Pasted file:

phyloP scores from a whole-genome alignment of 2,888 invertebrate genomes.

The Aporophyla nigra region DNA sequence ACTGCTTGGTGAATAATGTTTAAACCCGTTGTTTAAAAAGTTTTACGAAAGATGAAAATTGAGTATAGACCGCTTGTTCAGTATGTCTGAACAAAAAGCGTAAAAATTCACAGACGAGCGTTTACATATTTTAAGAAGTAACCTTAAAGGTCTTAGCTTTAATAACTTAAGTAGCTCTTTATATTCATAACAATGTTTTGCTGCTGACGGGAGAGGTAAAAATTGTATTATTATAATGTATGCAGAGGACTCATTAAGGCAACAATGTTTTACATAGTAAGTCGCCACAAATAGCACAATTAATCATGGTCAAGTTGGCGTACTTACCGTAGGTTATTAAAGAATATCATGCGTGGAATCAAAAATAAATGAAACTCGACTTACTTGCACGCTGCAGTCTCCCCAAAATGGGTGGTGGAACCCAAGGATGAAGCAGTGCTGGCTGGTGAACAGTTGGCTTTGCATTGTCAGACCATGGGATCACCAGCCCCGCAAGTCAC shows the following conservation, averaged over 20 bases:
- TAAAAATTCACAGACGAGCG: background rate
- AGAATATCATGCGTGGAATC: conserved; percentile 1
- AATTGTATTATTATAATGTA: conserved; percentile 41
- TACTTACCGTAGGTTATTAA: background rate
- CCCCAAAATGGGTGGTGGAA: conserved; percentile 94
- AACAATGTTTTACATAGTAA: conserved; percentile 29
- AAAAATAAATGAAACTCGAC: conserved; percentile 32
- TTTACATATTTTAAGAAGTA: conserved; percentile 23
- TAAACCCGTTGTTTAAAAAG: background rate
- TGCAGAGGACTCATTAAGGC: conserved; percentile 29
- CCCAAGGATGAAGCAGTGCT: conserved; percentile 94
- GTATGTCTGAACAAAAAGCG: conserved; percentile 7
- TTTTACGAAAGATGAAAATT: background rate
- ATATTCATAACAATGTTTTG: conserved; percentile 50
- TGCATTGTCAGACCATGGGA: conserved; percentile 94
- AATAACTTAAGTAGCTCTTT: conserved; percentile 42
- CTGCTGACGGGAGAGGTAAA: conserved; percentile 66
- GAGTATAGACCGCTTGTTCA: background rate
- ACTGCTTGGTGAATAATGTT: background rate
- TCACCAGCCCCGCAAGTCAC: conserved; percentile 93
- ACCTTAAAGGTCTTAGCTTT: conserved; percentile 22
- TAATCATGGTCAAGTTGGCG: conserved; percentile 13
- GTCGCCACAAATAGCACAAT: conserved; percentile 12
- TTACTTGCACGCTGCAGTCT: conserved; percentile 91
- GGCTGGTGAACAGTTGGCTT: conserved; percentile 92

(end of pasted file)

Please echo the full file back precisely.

phyloP scores from a whole-genome alignment of 2,888 invertebrate genomes.

The Aporophyla nigra region DNA sequence ACTGCTTGGTGAATAATGTTTAAACCCGTTGTTTAAAAAGTTTTACGAAAGATGAAAATTGAGTATAGACCGCTTGTTCAGTATGTCTGAACAAAAAGCGTAAAAATTCACAGACGAGCGTTTACATATTTTAAGAAGTAACCTTAAAGGTCTTAGCTTTAATAACTTAAGTAGCTCTTTATATTCATAACAATGTTTTGCTGCTGACGGGAGAGGTAAAAATTGTATTATTATAATGTATGCAGAGGACTCATTAAGGCAACAATGTTTTACATAGTAAGTCGCCACAAATAGCACAATTAATCATGGTCAAGTTGGCGTACTTACCGTAGGTTATTAAAGAATATCATGCGTGGAATCAAAAATAAATGAAACTCGACTTACTTGCACGCTGCAGTCTCCCCAAAATGGGTGGTGGAACCCAAGGATGAAGCAGTGCTGGCTGGTGAACAGTTGGCTTTGCATTGTCAGACCATGGGATCACCAGCCCCGCAAGTCAC shows the following conservation, averaged over 20 bases:
- TAAAAATTCACAGACGAGCG: background rate
- AGAATATCATGCGTGGAATC: conserved; percentile 1
- AATTGTATTATTATAATGTA: conserved; percentile 41
- TACTTACCGTAGGTTATTAA: background rate
- CCCCAAAATGGGTGGTGGAA: conserved; percentile 94
- AACAATGTTTTACATAGTAA: conserved; percentile 29
- AAAAATAAATGAAACTCGAC: conserved; percentile 32
- TTTACATATTTTAAGAAGTA: conserved; percentile 23
- TAAACCCGTTGTTTAAAAAG: background rate
- TGCAGAGGACTCATTAAGGC: conserved; percentile 29
- CCCAAGGATGAAGCAGTGCT: conserved; percentile 94
- GTATGTCTGAACAAAAAGCG: conserved; percentile 7
- TTTTACGAAAGATGAAAATT: background rate
- ATATTCATAACAATGTTTTG: conserved; percentile 50
- TGCATTGTCAGACCATGGGA: conserved; percentile 94
- AATAACTTAAGTAGCTCTTT: conserved; percentile 42
- CTGCTGACGGGAGAGGTAAA: conserved; percentile 66
- GAGTATAGACCGCTTGTTCA: background rate
- ACTGCTTGGTGAATAATGTT: background rate
- TCACCAGCCCCGCAAGTCAC: conserved; percentile 93
- ACCTTAAAGGTCTTAGCTTT: conserved; percentile 22
- TAATCATGGTCAAGTTGGCG: conserved; percentile 13
- GTCGCCACAAATAGCACAAT: conserved; percentile 12
- TTACTTGCACGCTGCAGTCT: conserved; percentile 91
- GGCTGGTGAACAGTTGGCTT: conserved; percentile 92